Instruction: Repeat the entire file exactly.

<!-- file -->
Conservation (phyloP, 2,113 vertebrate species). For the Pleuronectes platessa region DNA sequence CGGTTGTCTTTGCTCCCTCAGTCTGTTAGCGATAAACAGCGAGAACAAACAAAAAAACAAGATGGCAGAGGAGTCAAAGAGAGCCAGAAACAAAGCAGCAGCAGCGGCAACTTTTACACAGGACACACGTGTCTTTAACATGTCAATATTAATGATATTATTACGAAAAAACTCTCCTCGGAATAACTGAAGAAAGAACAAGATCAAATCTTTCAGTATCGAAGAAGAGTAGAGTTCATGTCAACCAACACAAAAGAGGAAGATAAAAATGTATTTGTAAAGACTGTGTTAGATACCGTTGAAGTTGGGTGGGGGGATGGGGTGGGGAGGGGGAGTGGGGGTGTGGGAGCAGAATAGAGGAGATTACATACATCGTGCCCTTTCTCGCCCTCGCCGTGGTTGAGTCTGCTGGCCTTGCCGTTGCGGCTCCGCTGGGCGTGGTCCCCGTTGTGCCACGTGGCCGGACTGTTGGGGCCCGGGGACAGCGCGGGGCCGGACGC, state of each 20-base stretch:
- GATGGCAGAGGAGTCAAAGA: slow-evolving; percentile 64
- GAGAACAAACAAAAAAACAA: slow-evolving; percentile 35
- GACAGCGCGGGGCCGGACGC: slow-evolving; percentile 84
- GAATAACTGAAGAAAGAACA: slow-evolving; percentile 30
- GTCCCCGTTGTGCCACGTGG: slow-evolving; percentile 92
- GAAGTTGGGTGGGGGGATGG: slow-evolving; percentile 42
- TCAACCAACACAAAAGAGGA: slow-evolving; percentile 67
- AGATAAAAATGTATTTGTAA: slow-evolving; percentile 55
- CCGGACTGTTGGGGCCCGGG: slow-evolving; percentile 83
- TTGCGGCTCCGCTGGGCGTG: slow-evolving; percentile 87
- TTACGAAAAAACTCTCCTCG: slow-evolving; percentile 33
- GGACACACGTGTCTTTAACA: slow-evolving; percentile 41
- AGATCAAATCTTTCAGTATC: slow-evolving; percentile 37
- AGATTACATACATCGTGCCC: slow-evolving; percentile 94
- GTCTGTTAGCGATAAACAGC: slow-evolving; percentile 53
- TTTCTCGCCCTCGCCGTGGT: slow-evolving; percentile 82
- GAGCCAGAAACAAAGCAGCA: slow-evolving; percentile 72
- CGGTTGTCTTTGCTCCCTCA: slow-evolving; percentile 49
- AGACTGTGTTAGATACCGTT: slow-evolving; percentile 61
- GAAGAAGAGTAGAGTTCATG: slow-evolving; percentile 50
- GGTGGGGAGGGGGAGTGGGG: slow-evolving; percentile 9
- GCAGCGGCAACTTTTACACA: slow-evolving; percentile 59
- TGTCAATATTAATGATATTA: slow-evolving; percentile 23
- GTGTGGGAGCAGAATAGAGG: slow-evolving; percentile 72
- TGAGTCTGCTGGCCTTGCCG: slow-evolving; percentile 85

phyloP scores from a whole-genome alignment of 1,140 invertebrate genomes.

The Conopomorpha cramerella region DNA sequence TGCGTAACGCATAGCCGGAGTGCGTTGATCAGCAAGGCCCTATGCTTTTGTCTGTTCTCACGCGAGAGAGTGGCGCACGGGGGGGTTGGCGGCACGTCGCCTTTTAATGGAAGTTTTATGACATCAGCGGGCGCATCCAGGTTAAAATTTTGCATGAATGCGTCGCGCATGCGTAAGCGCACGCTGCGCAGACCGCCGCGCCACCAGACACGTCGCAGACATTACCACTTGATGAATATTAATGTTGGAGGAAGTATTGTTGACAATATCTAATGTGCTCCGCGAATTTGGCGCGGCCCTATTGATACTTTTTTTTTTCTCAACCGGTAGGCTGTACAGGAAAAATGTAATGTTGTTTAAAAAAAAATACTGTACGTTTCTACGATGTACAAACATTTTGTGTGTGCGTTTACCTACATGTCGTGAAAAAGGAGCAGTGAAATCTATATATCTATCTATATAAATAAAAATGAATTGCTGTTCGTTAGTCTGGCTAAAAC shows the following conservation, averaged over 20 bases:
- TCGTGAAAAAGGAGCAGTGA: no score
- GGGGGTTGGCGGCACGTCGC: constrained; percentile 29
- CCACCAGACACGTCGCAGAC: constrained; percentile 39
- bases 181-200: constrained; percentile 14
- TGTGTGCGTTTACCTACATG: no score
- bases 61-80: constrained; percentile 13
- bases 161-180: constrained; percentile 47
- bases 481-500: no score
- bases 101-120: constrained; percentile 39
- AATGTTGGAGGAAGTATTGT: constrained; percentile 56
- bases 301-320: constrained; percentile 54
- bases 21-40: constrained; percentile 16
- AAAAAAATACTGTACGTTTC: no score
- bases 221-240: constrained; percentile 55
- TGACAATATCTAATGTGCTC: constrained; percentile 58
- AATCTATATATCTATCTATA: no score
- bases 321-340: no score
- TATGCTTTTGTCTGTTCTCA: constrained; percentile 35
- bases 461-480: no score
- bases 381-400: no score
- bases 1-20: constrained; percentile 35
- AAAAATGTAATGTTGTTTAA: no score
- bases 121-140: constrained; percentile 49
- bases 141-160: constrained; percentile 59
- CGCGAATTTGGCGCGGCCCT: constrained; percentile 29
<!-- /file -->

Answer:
Conservation (phyloP, 2,113 vertebrate species). For the Pleuronectes platessa region DNA sequence CGGTTGTCTTTGCTCCCTCAGTCTGTTAGCGATAAACAGCGAGAACAAACAAAAAAACAAGATGGCAGAGGAGTCAAAGAGAGCCAGAAACAAAGCAGCAGCAGCGGCAACTTTTACACAGGACACACGTGTCTTTAACATGTCAATATTAATGATATTATTACGAAAAAACTCTCCTCGGAATAACTGAAGAAAGAACAAGATCAAATCTTTCAGTATCGAAGAAGAGTAGAGTTCATGTCAACCAACACAAAAGAGGAAGATAAAAATGTATTTGTAAAGACTGTGTTAGATACCGTTGAAGTTGGGTGGGGGGATGGGGTGGGGAGGGGGAGTGGGGGTGTGGGAGCAGAATAGAGGAGATTACATACATCGTGCCCTTTCTCGCCCTCGCCGTGGTTGAGTCTGCTGGCCTTGCCGTTGCGGCTCCGCTGGGCGTGGTCCCCGTTGTGCCACGTGGCCGGACTGTTGGGGCCCGGGGACAGCGCGGGGCCGGACGC, state of each 20-base stretch:
- GATGGCAGAGGAGTCAAAGA: slow-evolving; percentile 64
- GAGAACAAACAAAAAAACAA: slow-evolving; percentile 35
- GACAGCGCGGGGCCGGACGC: slow-evolving; percentile 84
- GAATAACTGAAGAAAGAACA: slow-evolving; percentile 30
- GTCCCCGTTGTGCCACGTGG: slow-evolving; percentile 92
- GAAGTTGGGTGGGGGGATGG: slow-evolving; percentile 42
- TCAACCAACACAAAAGAGGA: slow-evolving; percentile 67
- AGATAAAAATGTATTTGTAA: slow-evolving; percentile 55
- CCGGACTGTTGGGGCCCGGG: slow-evolving; percentile 83
- TTGCGGCTCCGCTGGGCGTG: slow-evolving; percentile 87
- TTACGAAAAAACTCTCCTCG: slow-evolving; percentile 33
- GGACACACGTGTCTTTAACA: slow-evolving; percentile 41
- AGATCAAATCTTTCAGTATC: slow-evolving; percentile 37
- AGATTACATACATCGTGCCC: slow-evolving; percentile 94
- GTCTGTTAGCGATAAACAGC: slow-evolving; percentile 53
- TTTCTCGCCCTCGCCGTGGT: slow-evolving; percentile 82
- GAGCCAGAAACAAAGCAGCA: slow-evolving; percentile 72
- CGGTTGTCTTTGCTCCCTCA: slow-evolving; percentile 49
- AGACTGTGTTAGATACCGTT: slow-evolving; percentile 61
- GAAGAAGAGTAGAGTTCATG: slow-evolving; percentile 50
- GGTGGGGAGGGGGAGTGGGG: slow-evolving; percentile 9
- GCAGCGGCAACTTTTACACA: slow-evolving; percentile 59
- TGTCAATATTAATGATATTA: slow-evolving; percentile 23
- GTGTGGGAGCAGAATAGAGG: slow-evolving; percentile 72
- TGAGTCTGCTGGCCTTGCCG: slow-evolving; percentile 85

phyloP scores from a whole-genome alignment of 1,140 invertebrate genomes.

The Conopomorpha cramerella region DNA sequence TGCGTAACGCATAGCCGGAGTGCGTTGATCAGCAAGGCCCTATGCTTTTGTCTGTTCTCACGCGAGAGAGTGGCGCACGGGGGGGTTGGCGGCACGTCGCCTTTTAATGGAAGTTTTATGACATCAGCGGGCGCATCCAGGTTAAAATTTTGCATGAATGCGTCGCGCATGCGTAAGCGCACGCTGCGCAGACCGCCGCGCCACCAGACACGTCGCAGACATTACCACTTGATGAATATTAATGTTGGAGGAAGTATTGTTGACAATATCTAATGTGCTCCGCGAATTTGGCGCGGCCCTATTGATACTTTTTTTTTTCTCAACCGGTAGGCTGTACAGGAAAAATGTAATGTTGTTTAAAAAAAAATACTGTACGTTTCTACGATGTACAAACATTTTGTGTGTGCGTTTACCTACATGTCGTGAAAAAGGAGCAGTGAAATCTATATATCTATCTATATAAATAAAAATGAATTGCTGTTCGTTAGTCTGGCTAAAAC shows the following conservation, averaged over 20 bases:
- TCGTGAAAAAGGAGCAGTGA: no score
- GGGGGTTGGCGGCACGTCGC: constrained; percentile 29
- CCACCAGACACGTCGCAGAC: constrained; percentile 39
- bases 181-200: constrained; percentile 14
- TGTGTGCGTTTACCTACATG: no score
- bases 61-80: constrained; percentile 13
- bases 161-180: constrained; percentile 47
- bases 481-500: no score
- bases 101-120: constrained; percentile 39
- AATGTTGGAGGAAGTATTGT: constrained; percentile 56
- bases 301-320: constrained; percentile 54
- bases 21-40: constrained; percentile 16
- AAAAAAATACTGTACGTTTC: no score
- bases 221-240: constrained; percentile 55
- TGACAATATCTAATGTGCTC: constrained; percentile 58
- AATCTATATATCTATCTATA: no score
- bases 321-340: no score
- TATGCTTTTGTCTGTTCTCA: constrained; percentile 35
- bases 461-480: no score
- bases 381-400: no score
- bases 1-20: constrained; percentile 35
- AAAAATGTAATGTTGTTTAA: no score
- bases 121-140: constrained; percentile 49
- bases 141-160: constrained; percentile 59
- CGCGAATTTGGCGCGGCCCT: constrained; percentile 29